By starting to understand our user needs we were rediscovering where the business goals and user goals were intersecting. It involved a lengthy process of recognising what to cull and what to keep as we learnt that seemingly key features (like a marketplace on the old site) were no longer necessary for the new one.
Sometimes the whiteboard is my best friend …
… other times it is my notebook.
An essential aspect of this project was the information architecture. The old site had tons of content, and as mentioned above, it was fragmented and unorganised. There was plenty of new content to include as well. Sifting through and categorising it all in a way that would make sense to the target audience was a task.
Once I had defined the business objectives, identified the core user (personas/psychographics etc), performed sufficient user research, completed sketches, ideation, wireframing, mockups, prototypes, and usability-testing, I worked to refine the page layouts and the visual design.
Emotional design was prevalent in my visual choices. The idea was to create an interface that connects with the users’ emotions in a positive way, and try to maintain it throughout their journey, paving the way to a competitive advantage and ROI.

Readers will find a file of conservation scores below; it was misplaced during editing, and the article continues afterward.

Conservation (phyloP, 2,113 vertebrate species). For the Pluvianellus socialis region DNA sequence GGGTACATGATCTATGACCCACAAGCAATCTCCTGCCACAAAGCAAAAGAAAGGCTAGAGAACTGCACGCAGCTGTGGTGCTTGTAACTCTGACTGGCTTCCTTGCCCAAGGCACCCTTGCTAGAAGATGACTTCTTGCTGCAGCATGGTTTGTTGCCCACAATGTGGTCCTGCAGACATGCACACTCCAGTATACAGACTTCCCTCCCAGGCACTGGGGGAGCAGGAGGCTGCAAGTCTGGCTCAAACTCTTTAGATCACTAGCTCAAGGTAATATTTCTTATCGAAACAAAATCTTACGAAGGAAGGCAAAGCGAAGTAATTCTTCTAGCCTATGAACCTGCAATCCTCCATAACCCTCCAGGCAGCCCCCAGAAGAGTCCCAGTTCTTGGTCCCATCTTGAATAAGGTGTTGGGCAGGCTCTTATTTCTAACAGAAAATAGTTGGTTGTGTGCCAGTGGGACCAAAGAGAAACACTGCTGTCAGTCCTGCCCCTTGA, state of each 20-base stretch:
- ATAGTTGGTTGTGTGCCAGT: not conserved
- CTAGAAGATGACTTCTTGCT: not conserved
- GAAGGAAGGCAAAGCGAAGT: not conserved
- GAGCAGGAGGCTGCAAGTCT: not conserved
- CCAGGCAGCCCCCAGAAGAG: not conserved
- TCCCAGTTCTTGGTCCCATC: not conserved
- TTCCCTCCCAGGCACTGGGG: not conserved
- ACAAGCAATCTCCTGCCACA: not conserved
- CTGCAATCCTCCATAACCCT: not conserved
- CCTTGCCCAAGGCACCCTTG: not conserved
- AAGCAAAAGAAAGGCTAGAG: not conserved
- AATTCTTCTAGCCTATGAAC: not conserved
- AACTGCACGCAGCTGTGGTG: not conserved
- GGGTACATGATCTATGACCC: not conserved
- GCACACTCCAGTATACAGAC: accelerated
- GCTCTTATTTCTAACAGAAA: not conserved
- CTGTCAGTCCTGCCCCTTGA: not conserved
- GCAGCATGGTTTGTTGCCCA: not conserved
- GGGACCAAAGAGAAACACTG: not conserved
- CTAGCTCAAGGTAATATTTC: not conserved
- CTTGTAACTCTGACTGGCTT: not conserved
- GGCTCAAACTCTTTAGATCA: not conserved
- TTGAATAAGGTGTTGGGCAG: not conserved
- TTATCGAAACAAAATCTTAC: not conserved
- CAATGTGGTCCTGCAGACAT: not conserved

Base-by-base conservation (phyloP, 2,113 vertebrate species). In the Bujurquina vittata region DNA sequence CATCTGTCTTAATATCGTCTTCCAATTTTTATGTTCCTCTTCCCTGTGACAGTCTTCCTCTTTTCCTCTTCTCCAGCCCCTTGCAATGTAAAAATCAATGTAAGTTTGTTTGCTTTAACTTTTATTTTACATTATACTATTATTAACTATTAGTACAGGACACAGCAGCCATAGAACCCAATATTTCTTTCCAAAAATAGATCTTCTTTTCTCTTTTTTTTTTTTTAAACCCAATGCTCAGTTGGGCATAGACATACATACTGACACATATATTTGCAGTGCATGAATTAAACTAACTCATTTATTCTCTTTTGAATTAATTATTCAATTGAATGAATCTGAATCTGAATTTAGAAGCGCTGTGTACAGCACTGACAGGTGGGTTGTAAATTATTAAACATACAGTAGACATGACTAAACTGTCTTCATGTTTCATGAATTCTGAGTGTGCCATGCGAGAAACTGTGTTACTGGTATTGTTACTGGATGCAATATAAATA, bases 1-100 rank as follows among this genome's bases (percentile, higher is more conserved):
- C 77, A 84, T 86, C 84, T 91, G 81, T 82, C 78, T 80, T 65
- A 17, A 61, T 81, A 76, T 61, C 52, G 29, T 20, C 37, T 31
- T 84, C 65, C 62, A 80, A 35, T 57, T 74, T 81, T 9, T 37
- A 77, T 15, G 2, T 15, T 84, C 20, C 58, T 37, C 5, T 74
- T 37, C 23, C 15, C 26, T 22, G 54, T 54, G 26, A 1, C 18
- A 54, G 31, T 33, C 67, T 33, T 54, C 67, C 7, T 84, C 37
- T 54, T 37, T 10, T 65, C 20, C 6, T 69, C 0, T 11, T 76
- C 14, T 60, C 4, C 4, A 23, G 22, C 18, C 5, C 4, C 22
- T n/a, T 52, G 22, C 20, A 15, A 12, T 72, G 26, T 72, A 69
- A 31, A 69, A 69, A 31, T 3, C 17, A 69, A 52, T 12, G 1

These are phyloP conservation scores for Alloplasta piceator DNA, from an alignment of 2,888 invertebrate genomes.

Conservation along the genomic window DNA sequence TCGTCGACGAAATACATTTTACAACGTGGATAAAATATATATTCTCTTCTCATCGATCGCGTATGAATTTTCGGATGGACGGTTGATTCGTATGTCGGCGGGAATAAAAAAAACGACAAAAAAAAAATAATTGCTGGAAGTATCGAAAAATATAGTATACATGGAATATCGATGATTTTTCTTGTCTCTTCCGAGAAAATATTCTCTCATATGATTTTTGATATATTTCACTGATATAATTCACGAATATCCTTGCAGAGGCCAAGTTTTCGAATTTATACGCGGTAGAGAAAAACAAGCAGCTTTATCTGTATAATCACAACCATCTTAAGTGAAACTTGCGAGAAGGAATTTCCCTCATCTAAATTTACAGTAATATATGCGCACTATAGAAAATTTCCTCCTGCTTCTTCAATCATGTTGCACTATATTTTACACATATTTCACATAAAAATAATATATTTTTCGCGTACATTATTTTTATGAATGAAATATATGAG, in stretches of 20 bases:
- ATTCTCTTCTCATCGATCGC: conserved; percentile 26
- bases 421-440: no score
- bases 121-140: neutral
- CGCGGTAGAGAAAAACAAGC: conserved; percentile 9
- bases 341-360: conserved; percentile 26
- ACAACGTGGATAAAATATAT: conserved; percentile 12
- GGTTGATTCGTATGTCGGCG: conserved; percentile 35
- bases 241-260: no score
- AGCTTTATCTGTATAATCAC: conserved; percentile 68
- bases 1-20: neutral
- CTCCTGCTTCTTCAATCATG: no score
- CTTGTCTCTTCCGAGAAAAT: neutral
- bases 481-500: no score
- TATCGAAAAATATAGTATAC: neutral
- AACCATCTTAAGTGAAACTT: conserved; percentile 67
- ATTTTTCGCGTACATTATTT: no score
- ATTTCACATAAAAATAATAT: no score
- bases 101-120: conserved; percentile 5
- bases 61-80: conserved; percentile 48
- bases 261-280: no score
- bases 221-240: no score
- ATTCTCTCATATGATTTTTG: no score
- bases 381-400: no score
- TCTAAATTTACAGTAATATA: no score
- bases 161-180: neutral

I designed the interface as a safe and calming place for patients and practitioners to share their experiences and resources.
Different sections of the redesigned website: Contacts, Library, Event Feed, Events Directory
Years of work with a really incredible team led us to an online social media platform that was attracting a growing network of users. We had developed an incredibly intuitive and progressive design that was in many ways ahead of its time. For now, however, the site appears to be dormant, so whilst I’m interested to see what the future holds for this company, I’m glad to have left when I did and to have learnt and achieved so much with this team.
“It is not enough that we build products that function, that are understandable and usable, we also need to build products that bring joy and excitement, pleasure and fun, and, yes, beauty to people’s lives.”
– Don Norman